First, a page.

• Hoosier Park at Anderson – Offers a combination of slot machines, simulcast racing, live horseracing, and harness racing. Open since 1994.
• Indiana Downs – Offers live racing and a horsebook during select parts of the year. Located in Shelbyville, Indiana and open since 2002.
Fans of horse and greyhound racing can watch and wager from several off-track betting locations throughout the state. The following businesses currently operate under the oversight of the Indiana Horse Racing Commission:
• Trackside Fort Wayne
• Trackside Indianapolis
• Trackside Merrillville
The Indiana lottery is unique due to the fact that the state moniker is used as its official name, which is why it’s called the “Hoosier Lottery.” Based in the capital of Indianapolis and a member of the Multi-State Lottery Commission, this game of chance offers both local and multi-state drawings to bring in billions of dollars in revenue. The minimum age for participation is 18.
The state’s history with lotteries goes back to 1807, when Vincennes University tried to raise money for a library. Lotteries were banned as part of the constitutional convention of 1851, although an amendment would lift the ban in 1988 and see sales begin the following year.
The following draw games are currently offered across the state:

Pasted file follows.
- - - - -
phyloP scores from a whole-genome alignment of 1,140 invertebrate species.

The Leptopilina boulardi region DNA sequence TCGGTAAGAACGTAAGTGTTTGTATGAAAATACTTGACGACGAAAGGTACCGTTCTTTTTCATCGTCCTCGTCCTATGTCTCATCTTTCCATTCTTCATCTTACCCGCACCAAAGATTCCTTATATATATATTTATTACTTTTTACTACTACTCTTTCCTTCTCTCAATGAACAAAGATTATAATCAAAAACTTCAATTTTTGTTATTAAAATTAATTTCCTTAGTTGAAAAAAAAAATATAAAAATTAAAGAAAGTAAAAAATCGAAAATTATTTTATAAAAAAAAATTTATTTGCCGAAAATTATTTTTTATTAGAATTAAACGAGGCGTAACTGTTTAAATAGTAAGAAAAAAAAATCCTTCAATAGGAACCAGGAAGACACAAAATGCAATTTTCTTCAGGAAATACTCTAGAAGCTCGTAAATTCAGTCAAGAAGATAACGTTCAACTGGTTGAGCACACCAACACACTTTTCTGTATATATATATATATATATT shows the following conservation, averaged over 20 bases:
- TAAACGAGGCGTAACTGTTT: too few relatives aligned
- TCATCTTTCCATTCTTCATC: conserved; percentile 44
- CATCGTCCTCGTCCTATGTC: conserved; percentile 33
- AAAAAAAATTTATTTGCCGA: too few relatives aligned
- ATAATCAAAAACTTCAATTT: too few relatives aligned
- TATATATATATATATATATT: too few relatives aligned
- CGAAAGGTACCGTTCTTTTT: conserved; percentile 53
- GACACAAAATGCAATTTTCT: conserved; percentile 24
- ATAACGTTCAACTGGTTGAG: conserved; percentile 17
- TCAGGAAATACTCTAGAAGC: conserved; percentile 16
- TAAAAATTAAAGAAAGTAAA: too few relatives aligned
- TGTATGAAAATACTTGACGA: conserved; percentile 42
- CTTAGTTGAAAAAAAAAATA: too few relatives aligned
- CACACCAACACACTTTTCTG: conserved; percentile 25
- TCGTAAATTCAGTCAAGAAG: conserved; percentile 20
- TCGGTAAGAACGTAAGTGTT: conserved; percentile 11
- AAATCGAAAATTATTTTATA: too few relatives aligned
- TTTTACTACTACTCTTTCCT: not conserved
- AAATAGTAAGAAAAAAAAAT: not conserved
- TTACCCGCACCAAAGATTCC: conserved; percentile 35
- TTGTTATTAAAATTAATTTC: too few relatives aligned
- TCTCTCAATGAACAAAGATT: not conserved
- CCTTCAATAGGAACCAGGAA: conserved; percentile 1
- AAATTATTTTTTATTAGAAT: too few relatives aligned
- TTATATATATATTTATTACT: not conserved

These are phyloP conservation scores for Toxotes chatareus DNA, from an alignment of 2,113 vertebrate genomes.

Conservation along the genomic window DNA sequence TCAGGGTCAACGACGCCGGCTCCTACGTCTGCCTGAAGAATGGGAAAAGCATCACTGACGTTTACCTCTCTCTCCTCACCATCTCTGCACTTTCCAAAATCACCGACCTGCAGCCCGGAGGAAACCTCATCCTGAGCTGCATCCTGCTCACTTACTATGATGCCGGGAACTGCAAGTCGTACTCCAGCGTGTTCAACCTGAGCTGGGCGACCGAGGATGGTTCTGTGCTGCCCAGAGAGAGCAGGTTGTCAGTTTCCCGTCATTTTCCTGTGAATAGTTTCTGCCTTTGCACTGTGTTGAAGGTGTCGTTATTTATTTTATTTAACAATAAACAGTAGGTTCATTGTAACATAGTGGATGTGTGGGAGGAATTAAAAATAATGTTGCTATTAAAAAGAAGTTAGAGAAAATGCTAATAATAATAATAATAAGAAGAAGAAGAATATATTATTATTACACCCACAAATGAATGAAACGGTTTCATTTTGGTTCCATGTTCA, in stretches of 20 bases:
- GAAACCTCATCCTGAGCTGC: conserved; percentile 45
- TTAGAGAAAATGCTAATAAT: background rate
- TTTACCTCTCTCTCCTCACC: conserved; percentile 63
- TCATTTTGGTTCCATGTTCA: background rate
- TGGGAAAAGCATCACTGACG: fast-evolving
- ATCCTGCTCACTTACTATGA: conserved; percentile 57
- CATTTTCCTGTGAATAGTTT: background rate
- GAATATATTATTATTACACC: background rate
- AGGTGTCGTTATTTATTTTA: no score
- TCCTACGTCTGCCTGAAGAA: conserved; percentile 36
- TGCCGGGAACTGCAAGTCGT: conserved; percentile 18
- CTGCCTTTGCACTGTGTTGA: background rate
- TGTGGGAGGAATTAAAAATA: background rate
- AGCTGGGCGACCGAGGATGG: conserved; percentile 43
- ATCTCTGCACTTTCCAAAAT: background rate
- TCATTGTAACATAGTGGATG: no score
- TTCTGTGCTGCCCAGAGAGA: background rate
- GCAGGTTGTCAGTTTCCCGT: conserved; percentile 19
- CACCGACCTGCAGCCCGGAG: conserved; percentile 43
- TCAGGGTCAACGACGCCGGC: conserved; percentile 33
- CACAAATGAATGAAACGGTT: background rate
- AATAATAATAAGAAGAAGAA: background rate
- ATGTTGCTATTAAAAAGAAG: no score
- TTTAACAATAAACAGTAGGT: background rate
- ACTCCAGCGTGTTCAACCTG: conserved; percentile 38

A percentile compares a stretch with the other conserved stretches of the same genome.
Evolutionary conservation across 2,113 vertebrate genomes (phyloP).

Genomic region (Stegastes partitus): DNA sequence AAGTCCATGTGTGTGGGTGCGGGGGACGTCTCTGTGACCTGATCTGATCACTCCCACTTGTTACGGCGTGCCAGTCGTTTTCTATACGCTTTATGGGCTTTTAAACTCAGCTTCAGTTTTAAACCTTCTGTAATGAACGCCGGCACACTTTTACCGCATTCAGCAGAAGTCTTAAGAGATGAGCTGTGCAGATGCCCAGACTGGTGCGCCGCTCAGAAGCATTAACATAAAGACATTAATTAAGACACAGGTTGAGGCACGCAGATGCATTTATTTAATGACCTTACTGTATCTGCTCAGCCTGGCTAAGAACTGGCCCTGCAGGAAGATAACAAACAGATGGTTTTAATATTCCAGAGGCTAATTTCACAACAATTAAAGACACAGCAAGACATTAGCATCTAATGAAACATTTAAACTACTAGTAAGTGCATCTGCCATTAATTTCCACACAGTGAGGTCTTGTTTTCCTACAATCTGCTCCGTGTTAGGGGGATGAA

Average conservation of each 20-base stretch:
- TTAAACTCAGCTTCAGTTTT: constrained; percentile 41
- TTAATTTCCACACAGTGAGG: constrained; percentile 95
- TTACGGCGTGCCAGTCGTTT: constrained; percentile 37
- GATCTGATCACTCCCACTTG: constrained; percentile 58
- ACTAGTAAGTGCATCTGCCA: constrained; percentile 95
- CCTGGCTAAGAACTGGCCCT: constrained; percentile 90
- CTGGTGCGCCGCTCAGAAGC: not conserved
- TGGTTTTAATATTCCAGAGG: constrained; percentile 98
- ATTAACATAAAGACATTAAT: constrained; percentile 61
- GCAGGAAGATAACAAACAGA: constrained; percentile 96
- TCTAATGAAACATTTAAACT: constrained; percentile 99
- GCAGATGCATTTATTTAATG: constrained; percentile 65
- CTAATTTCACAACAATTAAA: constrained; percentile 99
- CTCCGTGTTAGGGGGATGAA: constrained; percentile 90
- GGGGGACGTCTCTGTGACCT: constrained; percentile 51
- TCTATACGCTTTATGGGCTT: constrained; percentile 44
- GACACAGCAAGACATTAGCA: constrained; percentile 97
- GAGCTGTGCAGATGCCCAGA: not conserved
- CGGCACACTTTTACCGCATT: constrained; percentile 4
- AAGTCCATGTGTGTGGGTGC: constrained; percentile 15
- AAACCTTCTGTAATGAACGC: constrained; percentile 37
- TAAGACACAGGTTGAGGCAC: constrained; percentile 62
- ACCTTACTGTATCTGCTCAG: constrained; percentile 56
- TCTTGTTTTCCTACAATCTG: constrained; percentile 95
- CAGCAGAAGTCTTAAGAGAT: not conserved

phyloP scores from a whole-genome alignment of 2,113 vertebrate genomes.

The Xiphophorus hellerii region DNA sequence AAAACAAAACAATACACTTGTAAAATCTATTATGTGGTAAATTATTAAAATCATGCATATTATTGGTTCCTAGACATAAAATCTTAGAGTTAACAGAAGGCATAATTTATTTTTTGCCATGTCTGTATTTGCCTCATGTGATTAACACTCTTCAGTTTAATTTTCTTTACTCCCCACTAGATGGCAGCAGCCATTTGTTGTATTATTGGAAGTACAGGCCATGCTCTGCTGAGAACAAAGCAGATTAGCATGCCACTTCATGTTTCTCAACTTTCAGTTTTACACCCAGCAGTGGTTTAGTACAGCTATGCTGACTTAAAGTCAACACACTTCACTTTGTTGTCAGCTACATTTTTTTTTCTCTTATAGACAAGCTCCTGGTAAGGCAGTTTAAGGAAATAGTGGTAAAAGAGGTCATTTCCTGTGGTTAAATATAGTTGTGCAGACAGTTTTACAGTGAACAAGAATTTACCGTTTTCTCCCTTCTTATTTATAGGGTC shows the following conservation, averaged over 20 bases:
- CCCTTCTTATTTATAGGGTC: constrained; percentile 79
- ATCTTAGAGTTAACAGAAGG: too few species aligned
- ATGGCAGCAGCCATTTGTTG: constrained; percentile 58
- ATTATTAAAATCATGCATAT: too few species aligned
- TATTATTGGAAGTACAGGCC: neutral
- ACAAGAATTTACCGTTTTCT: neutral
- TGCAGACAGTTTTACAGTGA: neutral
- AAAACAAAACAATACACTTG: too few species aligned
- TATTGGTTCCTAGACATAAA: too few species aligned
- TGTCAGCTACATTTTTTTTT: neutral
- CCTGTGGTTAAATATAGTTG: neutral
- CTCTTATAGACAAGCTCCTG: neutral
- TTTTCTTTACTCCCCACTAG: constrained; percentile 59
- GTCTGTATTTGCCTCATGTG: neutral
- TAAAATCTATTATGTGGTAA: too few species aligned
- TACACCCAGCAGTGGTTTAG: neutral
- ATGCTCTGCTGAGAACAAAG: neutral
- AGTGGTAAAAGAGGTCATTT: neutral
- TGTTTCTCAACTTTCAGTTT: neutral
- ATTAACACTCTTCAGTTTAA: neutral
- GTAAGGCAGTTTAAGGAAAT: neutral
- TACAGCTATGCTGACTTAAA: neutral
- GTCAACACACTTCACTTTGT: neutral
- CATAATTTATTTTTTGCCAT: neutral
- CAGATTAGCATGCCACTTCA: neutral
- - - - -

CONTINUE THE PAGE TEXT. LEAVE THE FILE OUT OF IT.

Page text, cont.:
• Daily 3 – Offering 13 drawings throughout the week, this game made its debut in 1990.
• Daily 4 – First played in 1990, this game features 13 drawings per week.
• Cash 5 – A $1 game with drawings held nightly. Players select 5 numbers and try to get as many matches as possible from a field of 41.
• Quick Draw – Similar to keno, this game requires the player to buy a ticket for $1 and choose 10 numbers ranging from 1 to 80. Twenty numbers are drawn, and getting 10 matches results in a payout of $300,000.
• Poker Lotto – This two-part game costs $2 and debuted in 2013. The first part requires the player to get a winning poker hand on their ticket, while the second part involves a nightly drawing.
• Hoosier Lotto – The first lottery in the state, it costs $1 per ticket and has drawings every Wednesday and Saturday.
• Powerball – A multi-state lottery with two drawings per week.
• Mega Millions – A multi-state lottery offered in Indiana since 2010.
Slot Machine Ownership
According to Indiana Code 35-45-5-4, private citizens may own slot machines as long as the devices are at least 40 years old. These machines are only allowed to be displayed or operated in a private residence for “decorative, historic, or nostalgic purposes,” and they cannot be used to generate a profit.
Numerous brick-and-mortar Indiana casinos exist throughout the state, as well as racetracks and off-track betting parlors. For those who crave additional gambling excitement, there’s little doubt that some Internet sportsbooks and casinos are willing to disregard state law and accept local residents.
Indiana is somewhere in the middle when it comes to gambling opportunities in the United States. While there’s always room for improvement, at least they haven’t followed the hypocritical path of some states and prohibited all forms of gambling with the exception of the lottery.